• Maybe “impeccably” is asking too much, but I’m addressing the political reality. On principal, I agree with you, but people who carry will be held to a higher standard by the press and society at large. So to those of you who carry (and I may yet join your ranks), I ask that you hold yourselves to a higher standard. If we don’t want the government to regulate us, we’d be wise to regulate ourselves. And having spent a year of my own life being 19, I think an abundance of caution and discretion is wise for any college kid planning to carry on campus.

        • Just to be clear, 19 year old with a firearm will still be in violation since CHL holders must be 21 (excluding military exception).

          Drug and alcohol use are not an issue with either of the CHL bills HB750 or SB354, since druken beer and drug parties are not taking place in class (unless there is something I’m not aware of) this is not a valid argument.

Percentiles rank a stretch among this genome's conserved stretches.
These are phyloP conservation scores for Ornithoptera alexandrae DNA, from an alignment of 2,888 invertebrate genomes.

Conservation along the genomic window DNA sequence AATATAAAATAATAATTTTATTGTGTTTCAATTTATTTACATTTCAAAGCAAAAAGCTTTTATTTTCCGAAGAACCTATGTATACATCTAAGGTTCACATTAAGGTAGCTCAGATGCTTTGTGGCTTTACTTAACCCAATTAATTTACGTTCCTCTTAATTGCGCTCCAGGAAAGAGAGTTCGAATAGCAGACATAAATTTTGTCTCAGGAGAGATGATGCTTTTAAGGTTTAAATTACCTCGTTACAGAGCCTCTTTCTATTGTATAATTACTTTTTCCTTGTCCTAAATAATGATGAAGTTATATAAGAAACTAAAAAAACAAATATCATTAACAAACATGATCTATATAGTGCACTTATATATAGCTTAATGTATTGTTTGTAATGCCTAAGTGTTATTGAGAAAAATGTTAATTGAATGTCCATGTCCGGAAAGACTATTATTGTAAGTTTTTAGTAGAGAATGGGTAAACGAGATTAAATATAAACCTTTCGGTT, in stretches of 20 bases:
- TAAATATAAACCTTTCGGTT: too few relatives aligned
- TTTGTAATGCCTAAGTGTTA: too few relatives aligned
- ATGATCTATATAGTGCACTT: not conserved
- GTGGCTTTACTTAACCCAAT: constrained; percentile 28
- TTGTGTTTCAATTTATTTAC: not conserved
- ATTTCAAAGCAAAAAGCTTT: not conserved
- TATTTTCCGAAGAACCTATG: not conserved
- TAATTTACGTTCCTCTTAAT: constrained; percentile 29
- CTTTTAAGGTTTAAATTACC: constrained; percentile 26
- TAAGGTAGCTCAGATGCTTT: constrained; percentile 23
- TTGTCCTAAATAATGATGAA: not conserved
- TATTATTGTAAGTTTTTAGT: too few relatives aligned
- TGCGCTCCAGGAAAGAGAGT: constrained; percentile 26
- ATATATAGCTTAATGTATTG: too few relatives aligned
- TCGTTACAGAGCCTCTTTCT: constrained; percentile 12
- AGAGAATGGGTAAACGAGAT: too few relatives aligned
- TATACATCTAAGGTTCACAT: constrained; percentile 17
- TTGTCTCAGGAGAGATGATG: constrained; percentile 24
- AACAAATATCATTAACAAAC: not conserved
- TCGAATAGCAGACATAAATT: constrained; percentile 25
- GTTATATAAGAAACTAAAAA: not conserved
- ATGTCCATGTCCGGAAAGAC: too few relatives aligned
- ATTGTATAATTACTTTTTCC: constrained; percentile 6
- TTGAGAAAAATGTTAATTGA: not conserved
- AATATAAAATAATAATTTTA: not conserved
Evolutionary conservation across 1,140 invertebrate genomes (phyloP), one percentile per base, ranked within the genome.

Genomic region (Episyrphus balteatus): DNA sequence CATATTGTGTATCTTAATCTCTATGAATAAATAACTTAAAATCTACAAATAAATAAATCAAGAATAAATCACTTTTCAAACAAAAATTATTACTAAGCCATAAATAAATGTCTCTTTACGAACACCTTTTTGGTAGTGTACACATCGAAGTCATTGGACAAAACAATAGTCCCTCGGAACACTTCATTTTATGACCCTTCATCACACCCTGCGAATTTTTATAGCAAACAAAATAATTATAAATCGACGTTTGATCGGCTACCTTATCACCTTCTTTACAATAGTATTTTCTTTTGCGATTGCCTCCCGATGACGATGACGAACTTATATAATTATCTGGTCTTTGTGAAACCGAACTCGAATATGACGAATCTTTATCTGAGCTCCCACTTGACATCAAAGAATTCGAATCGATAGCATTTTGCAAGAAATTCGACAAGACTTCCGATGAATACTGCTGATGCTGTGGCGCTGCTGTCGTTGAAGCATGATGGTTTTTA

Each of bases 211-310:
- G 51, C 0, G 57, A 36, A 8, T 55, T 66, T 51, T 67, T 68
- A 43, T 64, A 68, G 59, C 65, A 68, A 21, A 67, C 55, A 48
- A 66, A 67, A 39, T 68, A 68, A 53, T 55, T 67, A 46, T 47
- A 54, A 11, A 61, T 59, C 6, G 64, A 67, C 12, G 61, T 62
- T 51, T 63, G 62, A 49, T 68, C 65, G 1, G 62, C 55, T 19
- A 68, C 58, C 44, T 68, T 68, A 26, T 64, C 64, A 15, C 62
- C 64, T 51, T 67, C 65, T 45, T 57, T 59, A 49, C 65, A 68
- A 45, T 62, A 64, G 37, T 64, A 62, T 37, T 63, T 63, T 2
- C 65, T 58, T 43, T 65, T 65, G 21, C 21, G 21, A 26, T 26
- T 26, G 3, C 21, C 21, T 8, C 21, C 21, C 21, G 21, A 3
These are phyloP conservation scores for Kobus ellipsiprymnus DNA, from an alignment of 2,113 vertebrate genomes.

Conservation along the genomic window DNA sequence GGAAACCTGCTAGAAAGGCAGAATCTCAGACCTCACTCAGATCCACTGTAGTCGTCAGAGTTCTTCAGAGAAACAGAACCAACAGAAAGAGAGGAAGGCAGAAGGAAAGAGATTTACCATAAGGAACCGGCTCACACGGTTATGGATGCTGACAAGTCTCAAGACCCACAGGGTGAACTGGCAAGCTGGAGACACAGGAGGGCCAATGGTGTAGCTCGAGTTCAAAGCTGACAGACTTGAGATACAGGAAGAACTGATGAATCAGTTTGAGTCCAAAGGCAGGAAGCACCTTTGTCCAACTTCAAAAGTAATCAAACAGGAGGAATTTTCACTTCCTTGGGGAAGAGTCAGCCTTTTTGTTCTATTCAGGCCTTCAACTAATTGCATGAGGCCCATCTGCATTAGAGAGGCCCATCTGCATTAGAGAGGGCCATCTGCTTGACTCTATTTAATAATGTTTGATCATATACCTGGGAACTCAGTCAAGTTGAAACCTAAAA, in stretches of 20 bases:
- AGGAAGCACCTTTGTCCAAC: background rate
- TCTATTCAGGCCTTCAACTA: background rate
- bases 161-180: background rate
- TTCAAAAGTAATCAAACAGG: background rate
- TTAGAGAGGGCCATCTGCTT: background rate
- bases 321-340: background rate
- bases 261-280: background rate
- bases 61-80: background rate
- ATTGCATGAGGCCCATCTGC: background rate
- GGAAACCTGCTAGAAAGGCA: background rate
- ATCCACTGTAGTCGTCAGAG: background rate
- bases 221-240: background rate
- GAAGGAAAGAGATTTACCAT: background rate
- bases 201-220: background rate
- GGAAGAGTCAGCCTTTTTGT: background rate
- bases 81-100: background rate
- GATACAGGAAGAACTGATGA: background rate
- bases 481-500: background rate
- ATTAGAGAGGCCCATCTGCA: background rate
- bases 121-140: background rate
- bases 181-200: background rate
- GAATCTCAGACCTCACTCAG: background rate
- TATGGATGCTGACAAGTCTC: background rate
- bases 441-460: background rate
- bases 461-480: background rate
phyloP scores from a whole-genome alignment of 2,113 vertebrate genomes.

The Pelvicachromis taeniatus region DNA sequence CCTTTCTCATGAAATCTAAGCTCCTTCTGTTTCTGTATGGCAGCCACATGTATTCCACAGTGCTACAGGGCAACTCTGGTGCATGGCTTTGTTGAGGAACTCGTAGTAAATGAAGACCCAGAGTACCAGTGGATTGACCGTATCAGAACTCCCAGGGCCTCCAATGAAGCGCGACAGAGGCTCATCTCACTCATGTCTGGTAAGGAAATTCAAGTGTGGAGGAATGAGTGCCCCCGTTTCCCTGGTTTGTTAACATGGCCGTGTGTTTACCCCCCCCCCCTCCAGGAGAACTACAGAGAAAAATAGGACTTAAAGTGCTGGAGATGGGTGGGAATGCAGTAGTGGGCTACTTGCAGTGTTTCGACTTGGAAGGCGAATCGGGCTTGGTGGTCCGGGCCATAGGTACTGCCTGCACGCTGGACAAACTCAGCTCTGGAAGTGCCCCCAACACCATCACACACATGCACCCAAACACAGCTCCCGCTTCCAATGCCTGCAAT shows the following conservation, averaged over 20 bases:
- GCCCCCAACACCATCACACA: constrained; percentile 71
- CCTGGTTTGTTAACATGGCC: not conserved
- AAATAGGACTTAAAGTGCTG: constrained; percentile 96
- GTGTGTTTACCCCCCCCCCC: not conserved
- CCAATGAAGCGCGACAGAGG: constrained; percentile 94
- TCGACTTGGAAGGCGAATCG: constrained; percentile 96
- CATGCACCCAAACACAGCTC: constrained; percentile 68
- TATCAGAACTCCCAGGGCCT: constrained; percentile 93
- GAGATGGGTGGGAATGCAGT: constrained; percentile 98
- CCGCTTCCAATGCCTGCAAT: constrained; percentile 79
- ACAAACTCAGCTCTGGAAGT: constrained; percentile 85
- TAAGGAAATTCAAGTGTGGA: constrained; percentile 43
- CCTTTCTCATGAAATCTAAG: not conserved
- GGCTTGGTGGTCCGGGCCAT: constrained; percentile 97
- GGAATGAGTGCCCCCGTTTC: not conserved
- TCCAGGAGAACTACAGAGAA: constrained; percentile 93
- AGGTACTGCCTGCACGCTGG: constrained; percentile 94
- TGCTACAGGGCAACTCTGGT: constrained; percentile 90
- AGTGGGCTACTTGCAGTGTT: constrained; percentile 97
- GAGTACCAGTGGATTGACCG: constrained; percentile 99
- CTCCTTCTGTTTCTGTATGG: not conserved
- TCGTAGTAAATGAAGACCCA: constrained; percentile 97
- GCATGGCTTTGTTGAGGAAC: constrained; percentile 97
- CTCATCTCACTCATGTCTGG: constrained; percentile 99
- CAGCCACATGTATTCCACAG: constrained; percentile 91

CHL holders are already allowed to carry at frat parties off campus, so this is a non-issue.

    • I agree – some dumbass drunk frat boy in Florida caused an ND with his rife which killed a girl who was partying with him. This lone incident DERAILED the campus carry portion of the Florida open carry bill. That portion of the bill was doing so well with SCCC getting support and then this happens.

      Whatever I’d say to that wanker if I met him in person probably wouldn’t even make it through the flame filter here.

      Ralph at least he’s no Magoo with what, “irresponsible items and such.” He makes a good point.

  6. One unanswered question in Texas about the campus carry bill is whether or not peace officers, other than campus police, can carry on campus.